In short, tiny genetic differences between two groups of people can lead to large differences in behavioral traits. This extents to all facets of human behavior – a point driven home by a recent paper correlating linguistic diversity across Europe with genetic diversity there (Longobardi et al, 2015).

But why do the American nations follow the pattern that they do? It turns out that this pattern was hardly a coincidence.

The founding colonial groups landed at various spots across the North American east coast:

From there, the nations spread westward across the continent. However, they did so in a certain way, as the next map will show:

Climate North America Nations


Geography dictated the settlement of the country:

wood_expansionAn example of this process can be seen in the settlement of the “upper Midwest” (Hudson, 1986):

yankeeland.middle.westSettlers moved to places where they could easily transplant their way of life. Areas of similar climate obviously aided in that aim. In the upper Midwest, Yankee and Midland settlers were joined by German and Scandinavian immigrants (as detailed in the preceding posts), who were also coming to areas climatically similar to their old homes.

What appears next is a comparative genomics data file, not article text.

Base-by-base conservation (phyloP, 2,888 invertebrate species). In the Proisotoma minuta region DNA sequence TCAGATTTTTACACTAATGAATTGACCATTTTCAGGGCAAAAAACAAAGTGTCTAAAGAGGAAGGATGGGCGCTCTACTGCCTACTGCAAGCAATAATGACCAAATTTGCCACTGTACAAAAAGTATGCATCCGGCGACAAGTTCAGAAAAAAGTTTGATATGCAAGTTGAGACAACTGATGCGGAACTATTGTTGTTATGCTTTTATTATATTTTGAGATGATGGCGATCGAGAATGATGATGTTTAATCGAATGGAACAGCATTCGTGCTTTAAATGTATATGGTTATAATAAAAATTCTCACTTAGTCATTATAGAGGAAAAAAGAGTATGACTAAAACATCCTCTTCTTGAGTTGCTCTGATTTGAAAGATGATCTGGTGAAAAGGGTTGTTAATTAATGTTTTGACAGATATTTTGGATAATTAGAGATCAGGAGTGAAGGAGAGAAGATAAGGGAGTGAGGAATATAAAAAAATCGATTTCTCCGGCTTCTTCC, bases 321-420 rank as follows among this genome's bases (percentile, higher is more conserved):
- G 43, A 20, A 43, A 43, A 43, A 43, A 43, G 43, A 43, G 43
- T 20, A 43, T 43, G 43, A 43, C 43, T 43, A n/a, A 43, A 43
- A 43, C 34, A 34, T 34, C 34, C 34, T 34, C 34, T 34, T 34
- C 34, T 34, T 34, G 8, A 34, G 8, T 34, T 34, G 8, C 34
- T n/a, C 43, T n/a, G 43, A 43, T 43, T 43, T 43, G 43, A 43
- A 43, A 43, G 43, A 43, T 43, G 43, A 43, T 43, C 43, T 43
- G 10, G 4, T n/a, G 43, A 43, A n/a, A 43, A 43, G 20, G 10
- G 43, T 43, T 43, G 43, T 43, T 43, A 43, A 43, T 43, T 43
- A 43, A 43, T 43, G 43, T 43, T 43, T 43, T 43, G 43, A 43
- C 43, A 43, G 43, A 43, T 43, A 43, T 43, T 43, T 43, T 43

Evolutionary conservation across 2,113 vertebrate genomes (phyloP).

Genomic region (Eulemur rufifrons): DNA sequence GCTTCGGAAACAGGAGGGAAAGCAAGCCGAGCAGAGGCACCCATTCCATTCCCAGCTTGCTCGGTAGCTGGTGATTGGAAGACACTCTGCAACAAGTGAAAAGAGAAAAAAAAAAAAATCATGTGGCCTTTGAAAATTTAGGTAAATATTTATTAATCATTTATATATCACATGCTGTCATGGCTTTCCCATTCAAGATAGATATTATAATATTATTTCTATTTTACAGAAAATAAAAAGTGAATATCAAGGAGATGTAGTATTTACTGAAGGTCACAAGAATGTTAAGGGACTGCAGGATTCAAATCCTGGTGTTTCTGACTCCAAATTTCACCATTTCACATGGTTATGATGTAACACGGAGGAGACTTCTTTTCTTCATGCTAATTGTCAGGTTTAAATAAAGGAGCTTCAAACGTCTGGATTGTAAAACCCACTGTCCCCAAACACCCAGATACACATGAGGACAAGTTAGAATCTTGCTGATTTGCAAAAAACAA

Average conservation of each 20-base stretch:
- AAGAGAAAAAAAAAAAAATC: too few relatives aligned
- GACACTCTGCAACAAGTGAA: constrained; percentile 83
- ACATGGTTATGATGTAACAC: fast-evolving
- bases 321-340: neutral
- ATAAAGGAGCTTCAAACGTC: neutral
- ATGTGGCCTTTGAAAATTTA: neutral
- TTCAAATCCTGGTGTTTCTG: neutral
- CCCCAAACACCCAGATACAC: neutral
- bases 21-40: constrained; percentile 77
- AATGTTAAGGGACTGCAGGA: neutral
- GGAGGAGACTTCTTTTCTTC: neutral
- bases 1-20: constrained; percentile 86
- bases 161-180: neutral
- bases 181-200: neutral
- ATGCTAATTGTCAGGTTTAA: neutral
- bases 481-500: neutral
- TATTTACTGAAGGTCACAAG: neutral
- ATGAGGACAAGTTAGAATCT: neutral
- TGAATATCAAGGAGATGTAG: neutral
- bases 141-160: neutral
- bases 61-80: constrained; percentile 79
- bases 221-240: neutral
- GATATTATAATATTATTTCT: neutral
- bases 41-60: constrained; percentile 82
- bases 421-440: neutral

These settlements have left their genetic as well as cultural mark across the continent.

Now, it’s important to understand what these data actually mean. These clusters do not mean that the descendants of the colonial settlers are numerically dominant in their respective regions, because they are not. Over the course of the continent’s history, the descendants of the original settlers were joined by subsequent immigrants, mostly other Europeans, who themselves settled in different parts of the country. As we saw previously in Demography Is Destiny, American Nations Edition:

ancestries mapped fulford

ancestry timeline